Relevant for: Hardlines
Maine recently enacted a ground-breaking law on banning the sale of residential upholstered furniture containing flame retardant chemicals1. Beginning 1 January 2019 (i.e. effective date), a person may not sell, offer to sell or distribute upholstered furniture containing more than 0.1% of any flame retardants in its fabric, covering or cushioning materials. Flame retardants include, but not limited to, halogenated, phosphorus-based, nitrogen-based, and nanoscale flame retardant chemicals.
The law provides exemption for used upholstered furniture and upholstered furniture for public use. New upholstered furniture containing restricted flame retardants that were purchased or acquired by the retailer or wholesaler before the effective date can still be sold or distributed until stocks run out.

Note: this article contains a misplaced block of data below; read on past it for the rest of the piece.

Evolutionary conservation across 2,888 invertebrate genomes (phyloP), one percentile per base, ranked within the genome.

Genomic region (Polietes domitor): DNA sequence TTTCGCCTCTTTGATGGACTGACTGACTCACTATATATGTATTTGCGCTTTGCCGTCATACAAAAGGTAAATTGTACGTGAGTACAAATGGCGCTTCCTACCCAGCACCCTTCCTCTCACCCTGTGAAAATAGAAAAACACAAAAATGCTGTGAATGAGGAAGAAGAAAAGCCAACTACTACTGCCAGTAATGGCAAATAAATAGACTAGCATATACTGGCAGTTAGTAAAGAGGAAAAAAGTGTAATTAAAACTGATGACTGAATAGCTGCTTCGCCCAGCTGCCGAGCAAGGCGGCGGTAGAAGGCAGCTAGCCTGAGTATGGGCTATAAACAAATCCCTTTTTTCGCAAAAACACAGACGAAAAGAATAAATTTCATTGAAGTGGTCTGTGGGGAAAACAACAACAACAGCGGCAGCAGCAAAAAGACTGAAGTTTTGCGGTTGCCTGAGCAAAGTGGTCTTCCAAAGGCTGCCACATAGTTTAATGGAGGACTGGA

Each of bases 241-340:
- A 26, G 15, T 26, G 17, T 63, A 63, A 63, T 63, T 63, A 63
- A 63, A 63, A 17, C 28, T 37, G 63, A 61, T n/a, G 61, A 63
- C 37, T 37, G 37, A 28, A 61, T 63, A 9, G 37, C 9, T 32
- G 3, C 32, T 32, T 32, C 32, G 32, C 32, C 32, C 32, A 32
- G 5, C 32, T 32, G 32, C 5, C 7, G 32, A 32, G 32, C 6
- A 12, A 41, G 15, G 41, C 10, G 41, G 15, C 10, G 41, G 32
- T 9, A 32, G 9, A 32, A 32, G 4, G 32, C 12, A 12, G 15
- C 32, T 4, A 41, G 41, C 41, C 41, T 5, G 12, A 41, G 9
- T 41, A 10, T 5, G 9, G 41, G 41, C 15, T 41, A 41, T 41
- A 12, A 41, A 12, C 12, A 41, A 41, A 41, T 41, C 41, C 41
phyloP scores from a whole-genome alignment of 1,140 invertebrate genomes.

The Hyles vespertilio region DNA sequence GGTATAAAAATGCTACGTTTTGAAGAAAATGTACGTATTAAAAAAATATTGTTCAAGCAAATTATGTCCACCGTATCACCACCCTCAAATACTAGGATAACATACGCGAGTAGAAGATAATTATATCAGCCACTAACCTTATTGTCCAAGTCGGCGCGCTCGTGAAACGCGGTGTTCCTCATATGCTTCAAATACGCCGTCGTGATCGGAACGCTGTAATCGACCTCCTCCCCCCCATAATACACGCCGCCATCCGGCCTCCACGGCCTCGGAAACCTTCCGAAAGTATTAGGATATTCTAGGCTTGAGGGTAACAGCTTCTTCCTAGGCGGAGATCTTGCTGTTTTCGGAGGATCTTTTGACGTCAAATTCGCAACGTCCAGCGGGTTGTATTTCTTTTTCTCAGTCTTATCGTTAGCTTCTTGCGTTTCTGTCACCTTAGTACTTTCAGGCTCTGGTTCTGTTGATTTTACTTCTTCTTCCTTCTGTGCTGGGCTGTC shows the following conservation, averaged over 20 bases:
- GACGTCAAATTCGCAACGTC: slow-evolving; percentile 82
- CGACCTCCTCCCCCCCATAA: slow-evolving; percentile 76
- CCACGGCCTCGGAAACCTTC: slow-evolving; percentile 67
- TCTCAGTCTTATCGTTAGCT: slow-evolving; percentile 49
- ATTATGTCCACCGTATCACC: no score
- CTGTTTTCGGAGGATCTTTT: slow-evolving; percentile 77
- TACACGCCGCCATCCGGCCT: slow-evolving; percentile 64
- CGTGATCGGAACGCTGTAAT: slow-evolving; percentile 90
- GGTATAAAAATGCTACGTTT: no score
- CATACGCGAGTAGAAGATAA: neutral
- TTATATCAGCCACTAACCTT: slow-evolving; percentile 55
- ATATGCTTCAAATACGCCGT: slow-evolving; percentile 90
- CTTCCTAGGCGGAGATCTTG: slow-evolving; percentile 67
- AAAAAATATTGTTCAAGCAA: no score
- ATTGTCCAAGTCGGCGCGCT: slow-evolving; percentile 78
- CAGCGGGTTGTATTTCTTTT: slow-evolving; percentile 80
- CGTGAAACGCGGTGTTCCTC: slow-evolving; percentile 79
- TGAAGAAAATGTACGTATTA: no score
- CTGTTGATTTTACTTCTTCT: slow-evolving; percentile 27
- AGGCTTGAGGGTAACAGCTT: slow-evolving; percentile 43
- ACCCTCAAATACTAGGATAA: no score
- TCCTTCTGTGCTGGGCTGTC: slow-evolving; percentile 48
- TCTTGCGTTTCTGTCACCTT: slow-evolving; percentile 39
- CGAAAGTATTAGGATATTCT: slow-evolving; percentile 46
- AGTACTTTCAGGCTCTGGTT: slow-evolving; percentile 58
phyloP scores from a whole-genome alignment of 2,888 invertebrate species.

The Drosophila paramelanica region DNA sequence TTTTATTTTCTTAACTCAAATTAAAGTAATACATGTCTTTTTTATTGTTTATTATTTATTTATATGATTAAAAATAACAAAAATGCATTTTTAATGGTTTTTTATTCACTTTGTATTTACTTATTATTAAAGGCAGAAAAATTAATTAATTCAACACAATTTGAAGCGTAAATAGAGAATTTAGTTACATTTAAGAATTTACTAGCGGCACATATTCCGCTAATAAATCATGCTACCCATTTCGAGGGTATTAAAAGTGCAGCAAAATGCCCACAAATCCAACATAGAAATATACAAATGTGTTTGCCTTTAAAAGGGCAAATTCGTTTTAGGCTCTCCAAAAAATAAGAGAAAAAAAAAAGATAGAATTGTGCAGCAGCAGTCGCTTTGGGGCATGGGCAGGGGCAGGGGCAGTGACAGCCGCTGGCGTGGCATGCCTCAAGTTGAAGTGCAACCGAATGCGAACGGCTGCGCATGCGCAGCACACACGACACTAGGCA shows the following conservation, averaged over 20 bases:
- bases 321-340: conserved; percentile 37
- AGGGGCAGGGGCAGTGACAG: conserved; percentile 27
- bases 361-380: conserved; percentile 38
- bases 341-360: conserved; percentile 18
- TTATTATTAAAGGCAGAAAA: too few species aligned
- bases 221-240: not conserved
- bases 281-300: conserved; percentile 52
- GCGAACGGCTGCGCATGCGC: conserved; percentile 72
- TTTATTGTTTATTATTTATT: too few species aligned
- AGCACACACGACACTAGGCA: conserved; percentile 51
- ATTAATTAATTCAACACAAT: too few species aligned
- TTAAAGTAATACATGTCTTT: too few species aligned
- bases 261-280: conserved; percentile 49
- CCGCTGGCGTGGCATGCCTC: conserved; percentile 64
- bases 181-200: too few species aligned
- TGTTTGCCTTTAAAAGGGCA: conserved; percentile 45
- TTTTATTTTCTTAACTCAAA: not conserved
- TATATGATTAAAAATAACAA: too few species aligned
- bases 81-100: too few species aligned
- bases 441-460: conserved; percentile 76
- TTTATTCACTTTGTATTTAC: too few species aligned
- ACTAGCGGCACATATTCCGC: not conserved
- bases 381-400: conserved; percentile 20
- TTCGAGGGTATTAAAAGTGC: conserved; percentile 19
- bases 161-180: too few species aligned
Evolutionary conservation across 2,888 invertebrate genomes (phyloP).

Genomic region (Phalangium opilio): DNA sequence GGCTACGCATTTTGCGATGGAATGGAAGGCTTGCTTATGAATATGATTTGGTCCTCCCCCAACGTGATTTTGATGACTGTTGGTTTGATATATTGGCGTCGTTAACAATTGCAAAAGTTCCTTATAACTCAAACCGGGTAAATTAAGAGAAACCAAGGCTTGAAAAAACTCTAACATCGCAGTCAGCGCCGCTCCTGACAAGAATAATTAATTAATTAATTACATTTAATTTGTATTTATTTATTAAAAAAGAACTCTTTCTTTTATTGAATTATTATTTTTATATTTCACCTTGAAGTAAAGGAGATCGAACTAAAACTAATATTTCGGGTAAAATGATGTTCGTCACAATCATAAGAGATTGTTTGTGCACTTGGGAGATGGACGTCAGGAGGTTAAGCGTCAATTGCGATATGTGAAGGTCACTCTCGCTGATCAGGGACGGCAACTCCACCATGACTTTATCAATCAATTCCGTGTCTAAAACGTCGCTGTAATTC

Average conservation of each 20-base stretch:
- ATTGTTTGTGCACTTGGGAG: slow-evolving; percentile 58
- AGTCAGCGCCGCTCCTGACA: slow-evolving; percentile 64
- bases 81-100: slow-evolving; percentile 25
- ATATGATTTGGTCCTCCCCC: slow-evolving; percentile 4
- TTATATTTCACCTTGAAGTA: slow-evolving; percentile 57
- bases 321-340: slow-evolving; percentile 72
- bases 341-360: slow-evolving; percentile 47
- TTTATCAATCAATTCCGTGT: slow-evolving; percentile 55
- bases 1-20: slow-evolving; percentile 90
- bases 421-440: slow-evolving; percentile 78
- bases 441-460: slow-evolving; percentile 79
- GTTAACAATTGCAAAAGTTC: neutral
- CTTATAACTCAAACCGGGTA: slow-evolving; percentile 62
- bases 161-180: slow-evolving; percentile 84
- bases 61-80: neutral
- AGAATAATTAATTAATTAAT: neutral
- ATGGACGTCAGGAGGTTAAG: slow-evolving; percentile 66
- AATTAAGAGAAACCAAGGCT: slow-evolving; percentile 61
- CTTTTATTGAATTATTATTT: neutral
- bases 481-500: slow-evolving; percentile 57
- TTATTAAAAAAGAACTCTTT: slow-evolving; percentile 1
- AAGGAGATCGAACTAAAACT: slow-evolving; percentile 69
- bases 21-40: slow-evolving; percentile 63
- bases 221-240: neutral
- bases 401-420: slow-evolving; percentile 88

On 1 August 2017, the governor Paul R. LePage returned the bill unsigned and vetoed2 back to the legislature because it could lead to consumers in Maine having to pay higher prices for furniture and will certainly disrupt interstate commerce. This bill also bypasses the scientific review process which is provided to multiple state agencies in current law. However, the Maine Legislature overrode the governor’s veto and passed into law notwithstanding the objections. The law also directs the Department of Environmental Protection (DEP)3 to implement the ban by developing a product labelling, sampling and registration programs.